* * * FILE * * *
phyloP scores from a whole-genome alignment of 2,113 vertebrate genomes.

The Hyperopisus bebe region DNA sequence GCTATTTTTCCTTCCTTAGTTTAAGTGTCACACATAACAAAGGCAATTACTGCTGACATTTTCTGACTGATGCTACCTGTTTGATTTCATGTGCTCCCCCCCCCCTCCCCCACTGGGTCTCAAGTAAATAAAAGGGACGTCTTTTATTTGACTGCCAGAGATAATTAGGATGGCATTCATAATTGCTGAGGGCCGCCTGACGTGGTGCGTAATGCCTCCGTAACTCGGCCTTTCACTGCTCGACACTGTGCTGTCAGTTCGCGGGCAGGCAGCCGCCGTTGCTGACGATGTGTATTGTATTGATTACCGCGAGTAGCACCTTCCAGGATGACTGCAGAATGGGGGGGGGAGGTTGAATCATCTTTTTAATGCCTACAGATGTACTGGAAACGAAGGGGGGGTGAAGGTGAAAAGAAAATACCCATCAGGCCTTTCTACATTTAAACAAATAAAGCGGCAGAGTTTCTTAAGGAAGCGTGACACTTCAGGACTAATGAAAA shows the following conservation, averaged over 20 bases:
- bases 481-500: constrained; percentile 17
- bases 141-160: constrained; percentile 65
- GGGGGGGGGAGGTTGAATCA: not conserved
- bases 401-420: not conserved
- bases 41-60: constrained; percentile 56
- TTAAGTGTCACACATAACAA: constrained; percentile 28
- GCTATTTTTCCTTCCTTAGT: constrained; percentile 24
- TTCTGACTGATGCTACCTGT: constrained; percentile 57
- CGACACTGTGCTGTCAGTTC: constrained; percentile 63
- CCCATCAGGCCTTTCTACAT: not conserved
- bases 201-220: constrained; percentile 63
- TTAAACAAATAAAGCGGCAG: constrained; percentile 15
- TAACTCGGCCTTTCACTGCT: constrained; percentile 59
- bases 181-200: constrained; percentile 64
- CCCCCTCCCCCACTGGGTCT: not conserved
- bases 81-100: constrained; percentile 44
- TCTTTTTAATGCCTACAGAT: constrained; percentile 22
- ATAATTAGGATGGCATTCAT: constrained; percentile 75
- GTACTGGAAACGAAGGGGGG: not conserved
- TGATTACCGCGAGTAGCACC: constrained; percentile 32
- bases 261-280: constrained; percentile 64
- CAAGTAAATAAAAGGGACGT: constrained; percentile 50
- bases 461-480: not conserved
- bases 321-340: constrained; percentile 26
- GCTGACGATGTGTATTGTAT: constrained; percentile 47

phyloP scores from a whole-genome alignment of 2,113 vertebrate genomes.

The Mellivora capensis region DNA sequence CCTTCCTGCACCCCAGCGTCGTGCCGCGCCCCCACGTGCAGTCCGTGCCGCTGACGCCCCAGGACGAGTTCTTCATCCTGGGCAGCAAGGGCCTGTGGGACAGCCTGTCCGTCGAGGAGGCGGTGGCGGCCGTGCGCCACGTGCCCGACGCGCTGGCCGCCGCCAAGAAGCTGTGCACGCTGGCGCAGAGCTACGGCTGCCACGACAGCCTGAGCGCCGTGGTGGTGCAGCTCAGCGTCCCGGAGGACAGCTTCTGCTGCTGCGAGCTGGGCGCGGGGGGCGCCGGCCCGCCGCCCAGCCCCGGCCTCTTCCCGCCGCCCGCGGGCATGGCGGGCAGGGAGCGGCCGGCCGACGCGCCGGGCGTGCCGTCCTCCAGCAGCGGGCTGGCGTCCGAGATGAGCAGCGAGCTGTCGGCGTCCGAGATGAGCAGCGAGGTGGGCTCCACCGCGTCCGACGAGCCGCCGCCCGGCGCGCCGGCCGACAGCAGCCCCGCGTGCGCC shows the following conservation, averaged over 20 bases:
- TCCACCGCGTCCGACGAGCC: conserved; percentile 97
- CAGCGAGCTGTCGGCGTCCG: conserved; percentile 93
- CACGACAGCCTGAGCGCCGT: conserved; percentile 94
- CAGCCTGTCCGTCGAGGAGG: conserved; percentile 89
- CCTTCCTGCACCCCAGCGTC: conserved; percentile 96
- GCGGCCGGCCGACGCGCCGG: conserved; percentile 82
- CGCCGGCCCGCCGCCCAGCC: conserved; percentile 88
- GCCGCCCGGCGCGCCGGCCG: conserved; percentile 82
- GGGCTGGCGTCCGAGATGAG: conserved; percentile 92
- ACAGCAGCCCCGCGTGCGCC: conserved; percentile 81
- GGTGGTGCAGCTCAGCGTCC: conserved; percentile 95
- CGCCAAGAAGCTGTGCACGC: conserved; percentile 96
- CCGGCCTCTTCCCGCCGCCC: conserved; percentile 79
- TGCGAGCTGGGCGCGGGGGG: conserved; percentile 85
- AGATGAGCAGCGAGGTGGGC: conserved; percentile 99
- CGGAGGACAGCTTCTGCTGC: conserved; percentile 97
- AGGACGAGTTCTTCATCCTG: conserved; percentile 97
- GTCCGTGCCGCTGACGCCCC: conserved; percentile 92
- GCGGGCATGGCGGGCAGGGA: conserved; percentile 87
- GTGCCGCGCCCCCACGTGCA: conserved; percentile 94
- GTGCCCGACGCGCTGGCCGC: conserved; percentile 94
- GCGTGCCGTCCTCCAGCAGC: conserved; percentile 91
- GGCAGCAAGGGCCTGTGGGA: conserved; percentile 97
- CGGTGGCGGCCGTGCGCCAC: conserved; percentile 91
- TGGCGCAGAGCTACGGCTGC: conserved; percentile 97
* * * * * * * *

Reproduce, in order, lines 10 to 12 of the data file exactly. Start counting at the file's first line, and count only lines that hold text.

- TTCTGACTGATGCTACCTGT: constrained; percentile 57
- CGACACTGTGCTGTCAGTTC: constrained; percentile 63
- CCCATCAGGCCTTTCTACAT: not conserved